The following images are just single shots (except where noted) with the iPhone set to 16×9 capture format.
Posted on February 6, 2019
As we were starting to go towards the end of the Wildlife Drive at the Blackwater NWR to wait to photograph some sunset images, we noticed a flock of Snow Geese flying through the colorful sky. I shot a few shots as they flew off and then moved on to setup for the end of the Wildlife Drive colorful sunset.
Posted on June 20, 2018
I liked the shape and curves of this plant. But I wanted a clean background, so I used a long lens but shot wide open so I had a soft clean green background. Also 3 overlapping images which I then assembled in Photoshop. I did not want to back up and get it in one shot because then I would also have more depth of field which means more background detail which I did not want. The closer you get with a long lens, the smoother the background when you shoot with the aperture wide open. I liked the curves and details on the plant and the arched shape. Shot with a close focusing 300mm lens @ f/4.
Posted on January 20, 2018
We were going to go to a National Wildlife Refuge today but were not sure if it would be open because of the Government Shutdown. So we went to a local County Park to take a walk. It got up to 55 degrees here in NJ after weeks of very very cold weather, sometimes in single digits.
I did not find a lot of photo subjects, but by a smaller pond, the sun was high in the sky reflecting in the ice covering the pond. I thought it would be fun to try an HDR bracketed series of both exposures and images for the pano. I liked the reflections on the ice in the pond and stopped down to f/16 to get a nice starburst on the sun. Shooting multiple images vertically and horizontally with overlaps for both the panorama and Shutter speeds for the HDR effect.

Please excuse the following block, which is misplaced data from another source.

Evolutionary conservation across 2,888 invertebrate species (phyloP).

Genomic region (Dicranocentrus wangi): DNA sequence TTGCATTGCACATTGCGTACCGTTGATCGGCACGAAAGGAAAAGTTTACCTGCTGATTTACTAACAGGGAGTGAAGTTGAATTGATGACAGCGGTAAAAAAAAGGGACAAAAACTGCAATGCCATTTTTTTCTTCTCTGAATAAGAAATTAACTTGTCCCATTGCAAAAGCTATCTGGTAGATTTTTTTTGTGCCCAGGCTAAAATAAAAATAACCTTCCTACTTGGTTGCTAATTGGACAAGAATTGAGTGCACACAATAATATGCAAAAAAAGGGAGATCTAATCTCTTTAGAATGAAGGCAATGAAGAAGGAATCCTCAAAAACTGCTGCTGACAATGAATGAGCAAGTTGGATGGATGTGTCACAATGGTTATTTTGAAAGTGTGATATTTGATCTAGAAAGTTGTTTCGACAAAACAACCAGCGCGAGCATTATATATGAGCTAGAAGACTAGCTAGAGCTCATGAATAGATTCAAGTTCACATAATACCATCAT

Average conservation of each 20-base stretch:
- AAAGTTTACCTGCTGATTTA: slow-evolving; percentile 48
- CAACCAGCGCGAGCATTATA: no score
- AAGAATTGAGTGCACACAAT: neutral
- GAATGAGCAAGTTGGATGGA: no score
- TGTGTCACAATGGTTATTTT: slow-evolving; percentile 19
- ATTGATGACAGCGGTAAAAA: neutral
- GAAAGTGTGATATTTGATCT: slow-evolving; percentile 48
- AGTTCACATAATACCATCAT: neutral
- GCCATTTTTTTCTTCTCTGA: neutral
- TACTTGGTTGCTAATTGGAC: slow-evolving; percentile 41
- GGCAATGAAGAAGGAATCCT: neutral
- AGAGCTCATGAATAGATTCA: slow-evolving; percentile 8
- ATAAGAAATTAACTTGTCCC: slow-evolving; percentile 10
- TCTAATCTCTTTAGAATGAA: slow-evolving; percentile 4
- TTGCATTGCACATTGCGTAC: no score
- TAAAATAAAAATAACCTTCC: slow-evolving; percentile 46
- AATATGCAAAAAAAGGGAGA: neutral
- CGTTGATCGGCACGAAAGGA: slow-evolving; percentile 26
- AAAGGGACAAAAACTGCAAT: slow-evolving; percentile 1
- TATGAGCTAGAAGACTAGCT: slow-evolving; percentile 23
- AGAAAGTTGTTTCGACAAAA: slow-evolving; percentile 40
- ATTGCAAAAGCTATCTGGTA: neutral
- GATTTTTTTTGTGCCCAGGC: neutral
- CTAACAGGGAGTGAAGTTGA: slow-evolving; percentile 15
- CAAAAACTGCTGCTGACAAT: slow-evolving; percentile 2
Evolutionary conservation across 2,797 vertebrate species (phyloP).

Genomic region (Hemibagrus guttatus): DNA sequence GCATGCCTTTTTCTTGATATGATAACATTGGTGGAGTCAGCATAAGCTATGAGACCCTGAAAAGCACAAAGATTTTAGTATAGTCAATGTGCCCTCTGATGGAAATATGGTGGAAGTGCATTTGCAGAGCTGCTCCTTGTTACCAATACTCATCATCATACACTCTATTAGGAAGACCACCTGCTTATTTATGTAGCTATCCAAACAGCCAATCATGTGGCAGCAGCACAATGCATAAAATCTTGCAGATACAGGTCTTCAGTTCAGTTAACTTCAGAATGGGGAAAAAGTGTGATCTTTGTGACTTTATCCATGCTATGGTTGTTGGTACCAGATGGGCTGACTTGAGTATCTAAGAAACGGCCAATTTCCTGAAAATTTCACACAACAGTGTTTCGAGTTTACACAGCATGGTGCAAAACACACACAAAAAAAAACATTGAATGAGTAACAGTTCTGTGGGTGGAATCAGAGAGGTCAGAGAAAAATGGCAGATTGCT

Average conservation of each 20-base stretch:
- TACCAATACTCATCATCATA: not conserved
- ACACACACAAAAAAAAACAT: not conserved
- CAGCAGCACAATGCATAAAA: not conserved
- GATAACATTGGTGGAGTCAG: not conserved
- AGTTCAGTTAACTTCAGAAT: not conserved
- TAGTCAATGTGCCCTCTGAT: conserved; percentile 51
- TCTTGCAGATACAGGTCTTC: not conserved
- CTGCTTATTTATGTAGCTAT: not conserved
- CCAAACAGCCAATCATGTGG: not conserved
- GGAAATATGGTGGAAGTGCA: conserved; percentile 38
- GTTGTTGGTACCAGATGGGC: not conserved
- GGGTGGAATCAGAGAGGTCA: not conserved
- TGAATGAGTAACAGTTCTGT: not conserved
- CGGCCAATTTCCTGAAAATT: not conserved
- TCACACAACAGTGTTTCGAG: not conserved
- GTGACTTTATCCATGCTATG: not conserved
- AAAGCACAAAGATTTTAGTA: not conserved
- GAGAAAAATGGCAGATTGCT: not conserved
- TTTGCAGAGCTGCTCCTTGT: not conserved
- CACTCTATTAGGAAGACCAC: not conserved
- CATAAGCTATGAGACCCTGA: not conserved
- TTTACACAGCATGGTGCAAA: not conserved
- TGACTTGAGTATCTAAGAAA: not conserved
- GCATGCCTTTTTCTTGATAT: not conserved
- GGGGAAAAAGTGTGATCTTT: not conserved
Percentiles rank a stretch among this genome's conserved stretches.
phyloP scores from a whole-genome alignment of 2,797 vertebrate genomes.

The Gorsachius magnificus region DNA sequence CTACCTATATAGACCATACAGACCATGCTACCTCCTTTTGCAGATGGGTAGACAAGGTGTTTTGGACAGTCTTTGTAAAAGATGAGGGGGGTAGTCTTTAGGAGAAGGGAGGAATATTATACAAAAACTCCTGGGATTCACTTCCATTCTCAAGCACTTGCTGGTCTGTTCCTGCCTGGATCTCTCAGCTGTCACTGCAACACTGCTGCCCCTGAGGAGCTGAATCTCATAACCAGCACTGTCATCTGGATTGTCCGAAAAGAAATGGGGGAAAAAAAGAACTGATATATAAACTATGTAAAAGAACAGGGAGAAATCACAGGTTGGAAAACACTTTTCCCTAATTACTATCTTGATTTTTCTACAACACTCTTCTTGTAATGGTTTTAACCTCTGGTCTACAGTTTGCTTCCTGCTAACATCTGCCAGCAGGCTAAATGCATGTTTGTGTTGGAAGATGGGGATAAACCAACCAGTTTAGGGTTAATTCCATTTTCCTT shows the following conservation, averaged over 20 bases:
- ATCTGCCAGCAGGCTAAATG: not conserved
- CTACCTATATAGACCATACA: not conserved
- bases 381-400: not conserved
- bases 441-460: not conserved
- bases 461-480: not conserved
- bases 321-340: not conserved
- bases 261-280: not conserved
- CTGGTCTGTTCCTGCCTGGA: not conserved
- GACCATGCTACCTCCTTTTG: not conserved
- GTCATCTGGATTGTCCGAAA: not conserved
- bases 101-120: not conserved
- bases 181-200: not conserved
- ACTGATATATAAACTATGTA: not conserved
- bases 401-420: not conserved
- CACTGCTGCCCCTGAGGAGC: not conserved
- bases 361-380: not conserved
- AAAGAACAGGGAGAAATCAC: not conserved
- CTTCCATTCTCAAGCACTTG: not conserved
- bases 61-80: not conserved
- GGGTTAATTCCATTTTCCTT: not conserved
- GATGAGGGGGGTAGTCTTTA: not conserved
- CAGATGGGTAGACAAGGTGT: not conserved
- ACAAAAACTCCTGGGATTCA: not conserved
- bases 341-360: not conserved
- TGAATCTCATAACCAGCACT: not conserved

Images shot @ 24mm, f/16, bracketed series of different shutter speeds for the HDR effect and series of compositions for the panorama.
Category: Blog, Davidsons Mill Pond Park, Favorite Locations, Landscapes, Nature Still Lifes, Panorama & Stacked Images, Skies and Clouds, Skyscapes & Clouds, Tips & Techniques Tagged: canon 24-105mm, Davidsons Mill Pond Park, Landscape, nature, Panorama, Panorama laandscape, Panorama tips, panoramas, Photoshop, Starburst, Sun Starburst, Vertical Panorama
Posted on June 22, 2017
The Day Lily’s were blooming in our garden, so I wanted to do some closeup image stacks for practice. Usually I use a 50mm or 100mm macro lens, but I wanted a little more distance to concentrate on the stamens. It was a cloudy day so it was as if I was using a giant soft box so there were no harsh shadows to deal with. I used a 150mm macro to help concentrate on the stamens and still give me the working distance I wanted. This was a 6 image stack, focused pretty much just on the stamens. I did not want the whole flower in sharp focus, so I concentrated my focus stack only anthers on the end of the stamens. Again combined and assembled in Photoshop. Each Lily has 6 stamens attached at the base of the petals, and each stamen has a stalk called the filament that ends with a two-lobbed anther filled with yellow dust like yellow pollen.